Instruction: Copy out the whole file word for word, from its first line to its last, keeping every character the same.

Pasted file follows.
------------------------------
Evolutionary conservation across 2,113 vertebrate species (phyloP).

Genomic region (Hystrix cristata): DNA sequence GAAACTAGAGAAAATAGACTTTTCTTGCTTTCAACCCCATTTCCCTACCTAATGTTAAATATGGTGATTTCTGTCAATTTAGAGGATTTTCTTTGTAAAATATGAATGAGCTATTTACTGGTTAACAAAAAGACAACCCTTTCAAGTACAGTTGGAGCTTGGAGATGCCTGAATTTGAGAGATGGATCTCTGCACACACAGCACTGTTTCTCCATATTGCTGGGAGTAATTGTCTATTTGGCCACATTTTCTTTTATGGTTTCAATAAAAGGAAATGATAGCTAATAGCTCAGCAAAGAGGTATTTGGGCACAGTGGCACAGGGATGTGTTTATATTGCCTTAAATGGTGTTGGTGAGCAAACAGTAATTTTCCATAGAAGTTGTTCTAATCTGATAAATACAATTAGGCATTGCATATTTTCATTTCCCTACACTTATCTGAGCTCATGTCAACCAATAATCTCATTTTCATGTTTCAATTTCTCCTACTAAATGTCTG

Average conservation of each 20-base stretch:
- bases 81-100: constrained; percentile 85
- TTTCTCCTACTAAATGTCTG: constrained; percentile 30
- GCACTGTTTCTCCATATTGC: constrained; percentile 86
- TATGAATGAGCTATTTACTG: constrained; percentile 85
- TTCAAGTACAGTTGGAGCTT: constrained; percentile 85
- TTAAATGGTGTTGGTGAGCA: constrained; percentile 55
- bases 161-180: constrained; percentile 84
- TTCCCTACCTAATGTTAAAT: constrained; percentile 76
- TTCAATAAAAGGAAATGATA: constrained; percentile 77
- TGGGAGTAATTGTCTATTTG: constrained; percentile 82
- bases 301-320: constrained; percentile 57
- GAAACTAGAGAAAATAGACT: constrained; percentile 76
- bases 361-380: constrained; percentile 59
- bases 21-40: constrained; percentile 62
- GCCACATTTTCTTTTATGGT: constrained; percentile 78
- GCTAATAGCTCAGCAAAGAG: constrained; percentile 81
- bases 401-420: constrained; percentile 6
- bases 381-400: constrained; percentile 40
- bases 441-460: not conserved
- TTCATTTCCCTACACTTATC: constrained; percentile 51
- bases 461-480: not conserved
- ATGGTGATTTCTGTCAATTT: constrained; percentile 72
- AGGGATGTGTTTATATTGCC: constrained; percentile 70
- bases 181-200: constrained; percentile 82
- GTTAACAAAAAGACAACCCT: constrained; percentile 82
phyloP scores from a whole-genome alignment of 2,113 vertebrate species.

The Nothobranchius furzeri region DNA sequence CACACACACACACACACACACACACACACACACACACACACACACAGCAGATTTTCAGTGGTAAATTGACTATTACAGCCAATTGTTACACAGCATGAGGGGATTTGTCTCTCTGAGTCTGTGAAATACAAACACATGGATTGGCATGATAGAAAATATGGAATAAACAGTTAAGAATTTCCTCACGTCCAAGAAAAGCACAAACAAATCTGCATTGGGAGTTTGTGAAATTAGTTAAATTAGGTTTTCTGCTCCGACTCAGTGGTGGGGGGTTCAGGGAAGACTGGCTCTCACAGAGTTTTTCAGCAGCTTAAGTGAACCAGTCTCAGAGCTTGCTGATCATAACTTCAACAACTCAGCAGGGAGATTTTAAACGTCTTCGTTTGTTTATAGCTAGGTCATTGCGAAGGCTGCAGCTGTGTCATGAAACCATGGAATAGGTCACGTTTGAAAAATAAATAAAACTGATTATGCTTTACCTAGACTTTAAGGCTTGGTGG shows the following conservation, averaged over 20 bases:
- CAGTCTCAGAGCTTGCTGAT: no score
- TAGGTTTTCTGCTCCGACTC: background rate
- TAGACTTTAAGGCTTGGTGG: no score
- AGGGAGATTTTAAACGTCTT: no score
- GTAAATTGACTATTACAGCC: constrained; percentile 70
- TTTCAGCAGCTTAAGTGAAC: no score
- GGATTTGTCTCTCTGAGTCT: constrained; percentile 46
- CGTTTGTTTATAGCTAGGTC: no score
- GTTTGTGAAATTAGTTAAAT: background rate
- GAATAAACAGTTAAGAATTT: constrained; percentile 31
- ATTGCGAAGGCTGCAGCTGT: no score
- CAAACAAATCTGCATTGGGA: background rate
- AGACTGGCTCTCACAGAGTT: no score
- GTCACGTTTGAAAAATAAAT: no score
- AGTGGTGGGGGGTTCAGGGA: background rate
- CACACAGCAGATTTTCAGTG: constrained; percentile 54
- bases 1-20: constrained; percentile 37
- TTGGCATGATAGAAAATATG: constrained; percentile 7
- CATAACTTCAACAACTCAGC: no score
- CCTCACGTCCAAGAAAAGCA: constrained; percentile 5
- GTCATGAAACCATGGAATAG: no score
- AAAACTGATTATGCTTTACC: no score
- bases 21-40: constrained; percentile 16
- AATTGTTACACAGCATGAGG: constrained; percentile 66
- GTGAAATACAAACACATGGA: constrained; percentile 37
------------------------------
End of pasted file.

Evolutionary conservation across 2,113 vertebrate species (phyloP).

Genomic region (Hystrix cristata): DNA sequence GAAACTAGAGAAAATAGACTTTTCTTGCTTTCAACCCCATTTCCCTACCTAATGTTAAATATGGTGATTTCTGTCAATTTAGAGGATTTTCTTTGTAAAATATGAATGAGCTATTTACTGGTTAACAAAAAGACAACCCTTTCAAGTACAGTTGGAGCTTGGAGATGCCTGAATTTGAGAGATGGATCTCTGCACACACAGCACTGTTTCTCCATATTGCTGGGAGTAATTGTCTATTTGGCCACATTTTCTTTTATGGTTTCAATAAAAGGAAATGATAGCTAATAGCTCAGCAAAGAGGTATTTGGGCACAGTGGCACAGGGATGTGTTTATATTGCCTTAAATGGTGTTGGTGAGCAAACAGTAATTTTCCATAGAAGTTGTTCTAATCTGATAAATACAATTAGGCATTGCATATTTTCATTTCCCTACACTTATCTGAGCTCATGTCAACCAATAATCTCATTTTCATGTTTCAATTTCTCCTACTAAATGTCTG

Average conservation of each 20-base stretch:
- bases 81-100: constrained; percentile 85
- TTTCTCCTACTAAATGTCTG: constrained; percentile 30
- GCACTGTTTCTCCATATTGC: constrained; percentile 86
- TATGAATGAGCTATTTACTG: constrained; percentile 85
- TTCAAGTACAGTTGGAGCTT: constrained; percentile 85
- TTAAATGGTGTTGGTGAGCA: constrained; percentile 55
- bases 161-180: constrained; percentile 84
- TTCCCTACCTAATGTTAAAT: constrained; percentile 76
- TTCAATAAAAGGAAATGATA: constrained; percentile 77
- TGGGAGTAATTGTCTATTTG: constrained; percentile 82
- bases 301-320: constrained; percentile 57
- GAAACTAGAGAAAATAGACT: constrained; percentile 76
- bases 361-380: constrained; percentile 59
- bases 21-40: constrained; percentile 62
- GCCACATTTTCTTTTATGGT: constrained; percentile 78
- GCTAATAGCTCAGCAAAGAG: constrained; percentile 81
- bases 401-420: constrained; percentile 6
- bases 381-400: constrained; percentile 40
- bases 441-460: not conserved
- TTCATTTCCCTACACTTATC: constrained; percentile 51
- bases 461-480: not conserved
- ATGGTGATTTCTGTCAATTT: constrained; percentile 72
- AGGGATGTGTTTATATTGCC: constrained; percentile 70
- bases 181-200: constrained; percentile 82
- GTTAACAAAAAGACAACCCT: constrained; percentile 82
phyloP scores from a whole-genome alignment of 2,113 vertebrate species.

The Nothobranchius furzeri region DNA sequence CACACACACACACACACACACACACACACACACACACACACACACAGCAGATTTTCAGTGGTAAATTGACTATTACAGCCAATTGTTACACAGCATGAGGGGATTTGTCTCTCTGAGTCTGTGAAATACAAACACATGGATTGGCATGATAGAAAATATGGAATAAACAGTTAAGAATTTCCTCACGTCCAAGAAAAGCACAAACAAATCTGCATTGGGAGTTTGTGAAATTAGTTAAATTAGGTTTTCTGCTCCGACTCAGTGGTGGGGGGTTCAGGGAAGACTGGCTCTCACAGAGTTTTTCAGCAGCTTAAGTGAACCAGTCTCAGAGCTTGCTGATCATAACTTCAACAACTCAGCAGGGAGATTTTAAACGTCTTCGTTTGTTTATAGCTAGGTCATTGCGAAGGCTGCAGCTGTGTCATGAAACCATGGAATAGGTCACGTTTGAAAAATAAATAAAACTGATTATGCTTTACCTAGACTTTAAGGCTTGGTGG shows the following conservation, averaged over 20 bases:
- CAGTCTCAGAGCTTGCTGAT: no score
- TAGGTTTTCTGCTCCGACTC: background rate
- TAGACTTTAAGGCTTGGTGG: no score
- AGGGAGATTTTAAACGTCTT: no score
- GTAAATTGACTATTACAGCC: constrained; percentile 70
- TTTCAGCAGCTTAAGTGAAC: no score
- GGATTTGTCTCTCTGAGTCT: constrained; percentile 46
- CGTTTGTTTATAGCTAGGTC: no score
- GTTTGTGAAATTAGTTAAAT: background rate
- GAATAAACAGTTAAGAATTT: constrained; percentile 31
- ATTGCGAAGGCTGCAGCTGT: no score
- CAAACAAATCTGCATTGGGA: background rate
- AGACTGGCTCTCACAGAGTT: no score
- GTCACGTTTGAAAAATAAAT: no score
- AGTGGTGGGGGGTTCAGGGA: background rate
- CACACAGCAGATTTTCAGTG: constrained; percentile 54
- bases 1-20: constrained; percentile 37
- TTGGCATGATAGAAAATATG: constrained; percentile 7
- CATAACTTCAACAACTCAGC: no score
- CCTCACGTCCAAGAAAAGCA: constrained; percentile 5
- GTCATGAAACCATGGAATAG: no score
- AAAACTGATTATGCTTTACC: no score
- bases 21-40: constrained; percentile 16
- AATTGTTACACAGCATGAGG: constrained; percentile 66
- GTGAAATACAAACACATGGA: constrained; percentile 37